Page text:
Basics of cooking: chopping

Cooking at home means doing a lot of cutting. You can buy pre-cut items, but you’ll be paying for the convenience and sacrificing freshness. Alex and I do our cooking together and swap out who does the chopping on a given night.


Knife and cutting board
The right tools turn a chore into a joy. First, get a good knife, the best you can buy. You’re going to sticker-shock at the price, but remember, it’s going to be in your hand every single time you make dinner. My personal favorite is a vegetable knife – it has divots along the blade that release the vegetables as you chop them.

Keep the knife sharp with a sharpening stone. I have an inexpensive stone with a handle that I can quickly run the knife through before doing the night’s chopping.

After cycling through all the types of cutting boards there are – marble, wood, bamboo, large plastic – the ones I reach for every night are flimsy plastic sheets that come two or three to a package. I just throw them down on the counter, chop, and rinse!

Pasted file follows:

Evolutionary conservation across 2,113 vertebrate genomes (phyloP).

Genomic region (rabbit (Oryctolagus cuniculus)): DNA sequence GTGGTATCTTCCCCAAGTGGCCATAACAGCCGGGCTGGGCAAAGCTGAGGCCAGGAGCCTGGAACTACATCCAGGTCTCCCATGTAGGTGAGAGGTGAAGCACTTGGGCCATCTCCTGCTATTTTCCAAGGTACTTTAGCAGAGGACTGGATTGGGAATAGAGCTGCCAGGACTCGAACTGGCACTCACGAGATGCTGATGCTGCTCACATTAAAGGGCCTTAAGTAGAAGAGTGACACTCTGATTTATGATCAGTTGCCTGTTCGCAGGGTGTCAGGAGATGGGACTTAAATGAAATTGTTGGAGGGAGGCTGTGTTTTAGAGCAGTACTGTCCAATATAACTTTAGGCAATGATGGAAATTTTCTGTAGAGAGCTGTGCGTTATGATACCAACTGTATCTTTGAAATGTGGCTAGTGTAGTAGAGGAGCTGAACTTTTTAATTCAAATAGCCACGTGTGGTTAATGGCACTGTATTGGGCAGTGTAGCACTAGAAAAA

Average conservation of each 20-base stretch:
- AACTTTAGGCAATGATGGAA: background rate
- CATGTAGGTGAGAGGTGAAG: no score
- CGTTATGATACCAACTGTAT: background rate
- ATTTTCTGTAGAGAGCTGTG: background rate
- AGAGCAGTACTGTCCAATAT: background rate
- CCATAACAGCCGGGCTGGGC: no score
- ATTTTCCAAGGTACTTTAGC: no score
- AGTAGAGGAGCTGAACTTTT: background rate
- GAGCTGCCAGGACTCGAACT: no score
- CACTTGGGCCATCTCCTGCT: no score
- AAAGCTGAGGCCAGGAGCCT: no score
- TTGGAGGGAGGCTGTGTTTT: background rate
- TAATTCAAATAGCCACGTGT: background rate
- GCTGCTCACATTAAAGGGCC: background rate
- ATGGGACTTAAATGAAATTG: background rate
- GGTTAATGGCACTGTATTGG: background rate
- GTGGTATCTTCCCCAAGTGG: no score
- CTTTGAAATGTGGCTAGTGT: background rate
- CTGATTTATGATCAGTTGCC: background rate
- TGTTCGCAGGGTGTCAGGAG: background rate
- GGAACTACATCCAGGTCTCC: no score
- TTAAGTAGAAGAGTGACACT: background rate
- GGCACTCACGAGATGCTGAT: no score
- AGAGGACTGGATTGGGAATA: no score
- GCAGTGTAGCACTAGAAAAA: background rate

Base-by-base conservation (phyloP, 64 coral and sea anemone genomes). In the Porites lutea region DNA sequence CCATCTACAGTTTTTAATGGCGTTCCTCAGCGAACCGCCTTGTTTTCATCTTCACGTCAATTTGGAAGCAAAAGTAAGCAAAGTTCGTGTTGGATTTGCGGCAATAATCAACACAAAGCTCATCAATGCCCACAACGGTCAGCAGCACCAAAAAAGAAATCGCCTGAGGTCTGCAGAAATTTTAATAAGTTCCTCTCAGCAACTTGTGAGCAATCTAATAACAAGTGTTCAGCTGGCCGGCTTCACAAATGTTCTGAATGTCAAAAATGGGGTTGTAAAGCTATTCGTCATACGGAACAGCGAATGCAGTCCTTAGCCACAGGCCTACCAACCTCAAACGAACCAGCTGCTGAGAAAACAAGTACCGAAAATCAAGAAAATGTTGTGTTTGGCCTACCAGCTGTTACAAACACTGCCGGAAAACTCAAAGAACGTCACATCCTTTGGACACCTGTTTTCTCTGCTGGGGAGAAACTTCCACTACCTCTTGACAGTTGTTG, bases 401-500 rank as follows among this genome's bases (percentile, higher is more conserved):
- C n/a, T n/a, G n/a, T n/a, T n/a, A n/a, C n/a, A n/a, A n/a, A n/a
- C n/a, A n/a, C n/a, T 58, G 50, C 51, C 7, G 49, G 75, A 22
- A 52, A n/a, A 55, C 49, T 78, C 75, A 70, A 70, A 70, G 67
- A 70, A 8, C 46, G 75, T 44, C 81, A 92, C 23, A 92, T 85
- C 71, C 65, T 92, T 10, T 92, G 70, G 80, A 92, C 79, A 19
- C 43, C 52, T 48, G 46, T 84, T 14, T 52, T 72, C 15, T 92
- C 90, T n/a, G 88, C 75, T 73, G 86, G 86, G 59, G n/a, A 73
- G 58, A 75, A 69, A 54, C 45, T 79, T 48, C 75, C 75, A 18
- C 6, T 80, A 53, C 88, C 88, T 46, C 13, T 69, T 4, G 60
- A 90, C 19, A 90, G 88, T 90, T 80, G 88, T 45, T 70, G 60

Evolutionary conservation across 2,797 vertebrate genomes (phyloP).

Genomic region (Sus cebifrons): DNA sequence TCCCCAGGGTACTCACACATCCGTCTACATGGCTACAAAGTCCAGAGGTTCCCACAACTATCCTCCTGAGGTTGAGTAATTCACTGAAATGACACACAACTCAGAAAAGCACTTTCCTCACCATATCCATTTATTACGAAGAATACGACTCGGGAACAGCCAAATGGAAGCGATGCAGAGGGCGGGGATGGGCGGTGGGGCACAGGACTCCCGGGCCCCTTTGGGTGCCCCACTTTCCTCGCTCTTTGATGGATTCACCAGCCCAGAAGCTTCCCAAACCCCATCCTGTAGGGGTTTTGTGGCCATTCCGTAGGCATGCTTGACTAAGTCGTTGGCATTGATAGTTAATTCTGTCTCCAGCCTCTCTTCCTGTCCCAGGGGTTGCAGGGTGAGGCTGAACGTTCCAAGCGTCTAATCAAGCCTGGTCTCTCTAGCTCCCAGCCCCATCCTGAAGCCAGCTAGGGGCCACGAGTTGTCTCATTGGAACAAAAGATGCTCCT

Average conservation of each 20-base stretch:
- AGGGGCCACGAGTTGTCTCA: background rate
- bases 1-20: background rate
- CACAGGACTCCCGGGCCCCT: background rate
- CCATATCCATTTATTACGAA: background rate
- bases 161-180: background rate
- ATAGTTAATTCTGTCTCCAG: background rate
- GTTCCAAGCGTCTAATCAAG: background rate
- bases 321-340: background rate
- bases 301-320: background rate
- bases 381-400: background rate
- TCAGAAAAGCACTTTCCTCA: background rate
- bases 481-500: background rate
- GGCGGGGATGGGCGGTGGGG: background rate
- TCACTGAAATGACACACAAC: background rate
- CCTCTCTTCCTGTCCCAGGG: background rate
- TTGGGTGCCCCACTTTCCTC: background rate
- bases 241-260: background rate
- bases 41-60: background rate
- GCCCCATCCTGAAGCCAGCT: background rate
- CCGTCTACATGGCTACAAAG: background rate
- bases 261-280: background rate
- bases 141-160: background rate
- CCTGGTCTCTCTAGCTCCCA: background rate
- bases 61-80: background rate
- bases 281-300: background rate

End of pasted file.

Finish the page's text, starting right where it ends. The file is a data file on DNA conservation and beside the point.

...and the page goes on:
Vegetables and fruits
It’s important to think about all the items you’ll be chopping. Spring leeks come in at the same time that strawberries do. I’ve learned from experience to chop the strawberries first, then the leeks!

We chop vegetables during dinner prep and chop just enough for the night. The exception is onions; once we get going we sometimes chop enough for a couple of nights and put the rest in a (tight!) container in the refrigerator.

The vegetable knife doesn’t work as well on meats. If you can get two knives you’ll want a chef knife, and again, the best you can afford.

Meat gets chopped on its own cutting board. To minimize the risk of cross-contamination we never chop meat and vegetables on the same board. We also don’t chop raw meat and cooked meat on the same board for the same reason.

For raw meats we use more of those flimsy plastic sheets. For cooked meats we use a plastic board with a gutter around the edge to catch juices. Again, cheap!

By the way, it’s okay not to chop as fast as the chefs you see on cooking shows. You’re not on a production line, and safety matters in the kitchen. It’s more important to chop vegetables and meats in same-sized chunks so they finish cooking at the same time.

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